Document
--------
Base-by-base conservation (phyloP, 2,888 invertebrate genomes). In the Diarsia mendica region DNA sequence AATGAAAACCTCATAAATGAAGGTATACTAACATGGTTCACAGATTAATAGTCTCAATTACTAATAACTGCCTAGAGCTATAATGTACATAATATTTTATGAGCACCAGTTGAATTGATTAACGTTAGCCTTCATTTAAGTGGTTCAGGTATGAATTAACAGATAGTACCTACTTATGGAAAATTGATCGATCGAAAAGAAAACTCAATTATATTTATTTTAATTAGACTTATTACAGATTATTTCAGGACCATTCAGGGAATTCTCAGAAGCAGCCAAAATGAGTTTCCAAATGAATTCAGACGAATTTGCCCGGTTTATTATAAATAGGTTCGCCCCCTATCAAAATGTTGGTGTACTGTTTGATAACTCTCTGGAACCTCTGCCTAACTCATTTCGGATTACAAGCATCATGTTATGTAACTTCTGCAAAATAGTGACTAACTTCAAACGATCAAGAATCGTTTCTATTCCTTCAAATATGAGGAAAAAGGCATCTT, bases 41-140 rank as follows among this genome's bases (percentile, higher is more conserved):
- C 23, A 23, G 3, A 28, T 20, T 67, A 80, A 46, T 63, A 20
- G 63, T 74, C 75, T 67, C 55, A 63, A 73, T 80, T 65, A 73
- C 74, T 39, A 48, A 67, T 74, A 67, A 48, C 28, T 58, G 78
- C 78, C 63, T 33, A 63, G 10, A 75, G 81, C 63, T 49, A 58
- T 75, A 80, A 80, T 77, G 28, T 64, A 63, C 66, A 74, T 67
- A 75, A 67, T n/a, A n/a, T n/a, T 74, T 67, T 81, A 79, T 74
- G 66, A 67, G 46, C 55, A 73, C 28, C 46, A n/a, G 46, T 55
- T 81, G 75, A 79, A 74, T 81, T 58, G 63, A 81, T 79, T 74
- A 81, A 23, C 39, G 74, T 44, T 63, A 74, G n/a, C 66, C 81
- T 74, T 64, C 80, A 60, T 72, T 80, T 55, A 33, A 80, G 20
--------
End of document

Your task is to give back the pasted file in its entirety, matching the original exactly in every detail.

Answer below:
Base-by-base conservation (phyloP, 2,888 invertebrate genomes). In the Diarsia mendica region DNA sequence AATGAAAACCTCATAAATGAAGGTATACTAACATGGTTCACAGATTAATAGTCTCAATTACTAATAACTGCCTAGAGCTATAATGTACATAATATTTTATGAGCACCAGTTGAATTGATTAACGTTAGCCTTCATTTAAGTGGTTCAGGTATGAATTAACAGATAGTACCTACTTATGGAAAATTGATCGATCGAAAAGAAAACTCAATTATATTTATTTTAATTAGACTTATTACAGATTATTTCAGGACCATTCAGGGAATTCTCAGAAGCAGCCAAAATGAGTTTCCAAATGAATTCAGACGAATTTGCCCGGTTTATTATAAATAGGTTCGCCCCCTATCAAAATGTTGGTGTACTGTTTGATAACTCTCTGGAACCTCTGCCTAACTCATTTCGGATTACAAGCATCATGTTATGTAACTTCTGCAAAATAGTGACTAACTTCAAACGATCAAGAATCGTTTCTATTCCTTCAAATATGAGGAAAAAGGCATCTT, bases 41-140 rank as follows among this genome's bases (percentile, higher is more conserved):
- C 23, A 23, G 3, A 28, T 20, T 67, A 80, A 46, T 63, A 20
- G 63, T 74, C 75, T 67, C 55, A 63, A 73, T 80, T 65, A 73
- C 74, T 39, A 48, A 67, T 74, A 67, A 48, C 28, T 58, G 78
- C 78, C 63, T 33, A 63, G 10, A 75, G 81, C 63, T 49, A 58
- T 75, A 80, A 80, T 77, G 28, T 64, A 63, C 66, A 74, T 67
- A 75, A 67, T n/a, A n/a, T n/a, T 74, T 67, T 81, A 79, T 74
- G 66, A 67, G 46, C 55, A 73, C 28, C 46, A n/a, G 46, T 55
- T 81, G 75, A 79, A 74, T 81, T 58, G 63, A 81, T 79, T 74
- A 81, A 23, C 39, G 74, T 44, T 63, A 74, G n/a, C 66, C 81
- T 74, T 64, C 80, A 60, T 72, T 80, T 55, A 33, A 80, G 20